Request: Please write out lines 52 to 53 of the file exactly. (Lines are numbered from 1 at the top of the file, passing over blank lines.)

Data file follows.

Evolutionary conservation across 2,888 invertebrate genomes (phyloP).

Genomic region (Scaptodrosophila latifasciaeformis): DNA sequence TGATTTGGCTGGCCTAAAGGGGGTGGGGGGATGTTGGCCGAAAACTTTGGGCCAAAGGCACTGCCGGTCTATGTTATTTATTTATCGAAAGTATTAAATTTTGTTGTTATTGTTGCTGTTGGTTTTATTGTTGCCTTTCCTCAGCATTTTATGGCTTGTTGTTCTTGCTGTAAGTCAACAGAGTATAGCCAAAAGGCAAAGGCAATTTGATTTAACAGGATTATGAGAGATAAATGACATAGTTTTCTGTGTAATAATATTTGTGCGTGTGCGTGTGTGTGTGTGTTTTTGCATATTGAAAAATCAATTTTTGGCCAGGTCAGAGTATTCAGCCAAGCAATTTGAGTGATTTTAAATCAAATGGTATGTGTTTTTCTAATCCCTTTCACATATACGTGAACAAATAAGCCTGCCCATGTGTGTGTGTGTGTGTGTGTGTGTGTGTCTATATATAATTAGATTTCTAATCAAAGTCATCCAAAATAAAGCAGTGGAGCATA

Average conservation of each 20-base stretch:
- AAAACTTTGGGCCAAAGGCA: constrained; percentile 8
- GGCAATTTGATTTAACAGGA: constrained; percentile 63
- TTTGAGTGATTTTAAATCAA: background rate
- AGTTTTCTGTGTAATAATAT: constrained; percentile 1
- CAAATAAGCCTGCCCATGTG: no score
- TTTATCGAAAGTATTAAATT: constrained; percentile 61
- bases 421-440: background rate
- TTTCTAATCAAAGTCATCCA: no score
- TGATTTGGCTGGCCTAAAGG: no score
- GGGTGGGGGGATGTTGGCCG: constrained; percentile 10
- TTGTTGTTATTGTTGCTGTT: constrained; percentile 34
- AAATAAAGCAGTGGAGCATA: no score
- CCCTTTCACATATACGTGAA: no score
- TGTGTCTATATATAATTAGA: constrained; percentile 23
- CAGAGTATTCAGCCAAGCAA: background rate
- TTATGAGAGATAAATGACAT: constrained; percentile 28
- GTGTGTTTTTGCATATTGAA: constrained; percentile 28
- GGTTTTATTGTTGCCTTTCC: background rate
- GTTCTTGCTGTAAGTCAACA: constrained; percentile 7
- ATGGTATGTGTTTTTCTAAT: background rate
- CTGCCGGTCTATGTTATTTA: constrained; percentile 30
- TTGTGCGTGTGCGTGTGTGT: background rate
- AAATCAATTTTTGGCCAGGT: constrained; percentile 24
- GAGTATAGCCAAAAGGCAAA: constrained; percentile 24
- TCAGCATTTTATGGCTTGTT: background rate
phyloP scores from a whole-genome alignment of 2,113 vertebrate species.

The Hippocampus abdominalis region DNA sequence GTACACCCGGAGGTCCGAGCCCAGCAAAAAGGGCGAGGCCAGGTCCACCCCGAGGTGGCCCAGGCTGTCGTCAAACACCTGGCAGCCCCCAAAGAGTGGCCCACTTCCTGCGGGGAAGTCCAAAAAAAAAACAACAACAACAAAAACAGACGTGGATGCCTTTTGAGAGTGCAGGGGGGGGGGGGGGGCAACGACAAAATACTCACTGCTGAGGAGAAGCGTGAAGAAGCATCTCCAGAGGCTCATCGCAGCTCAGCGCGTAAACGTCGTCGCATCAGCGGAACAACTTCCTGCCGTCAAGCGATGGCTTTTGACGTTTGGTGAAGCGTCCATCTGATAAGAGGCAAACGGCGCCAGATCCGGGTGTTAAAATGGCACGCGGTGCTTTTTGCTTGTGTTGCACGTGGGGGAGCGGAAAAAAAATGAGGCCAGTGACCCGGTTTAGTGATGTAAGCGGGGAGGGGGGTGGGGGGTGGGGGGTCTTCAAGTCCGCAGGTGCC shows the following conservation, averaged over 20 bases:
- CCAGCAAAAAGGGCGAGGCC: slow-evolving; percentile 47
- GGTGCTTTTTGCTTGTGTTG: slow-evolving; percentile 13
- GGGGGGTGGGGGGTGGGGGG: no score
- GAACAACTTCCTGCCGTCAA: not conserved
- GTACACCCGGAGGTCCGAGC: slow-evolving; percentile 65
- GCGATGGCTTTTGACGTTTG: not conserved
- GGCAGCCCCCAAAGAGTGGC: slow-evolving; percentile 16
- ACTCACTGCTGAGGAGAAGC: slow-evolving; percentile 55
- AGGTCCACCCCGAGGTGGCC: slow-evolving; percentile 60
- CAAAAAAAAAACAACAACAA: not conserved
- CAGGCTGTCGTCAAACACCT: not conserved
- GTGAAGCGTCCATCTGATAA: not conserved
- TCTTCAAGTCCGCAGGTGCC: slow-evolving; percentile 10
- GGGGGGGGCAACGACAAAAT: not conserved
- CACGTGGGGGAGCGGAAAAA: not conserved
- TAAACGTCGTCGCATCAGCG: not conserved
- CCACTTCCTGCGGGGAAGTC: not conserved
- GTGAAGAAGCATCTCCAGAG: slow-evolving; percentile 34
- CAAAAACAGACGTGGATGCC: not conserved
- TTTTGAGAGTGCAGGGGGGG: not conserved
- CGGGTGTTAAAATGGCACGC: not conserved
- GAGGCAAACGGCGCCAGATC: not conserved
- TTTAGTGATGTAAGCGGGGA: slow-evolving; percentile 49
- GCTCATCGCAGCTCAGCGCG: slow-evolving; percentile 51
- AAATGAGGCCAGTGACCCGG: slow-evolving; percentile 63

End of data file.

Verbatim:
- GAGGCAAACGGCGCCAGATC: not conserved
- TTTAGTGATGTAAGCGGGGA: slow-evolving; percentile 49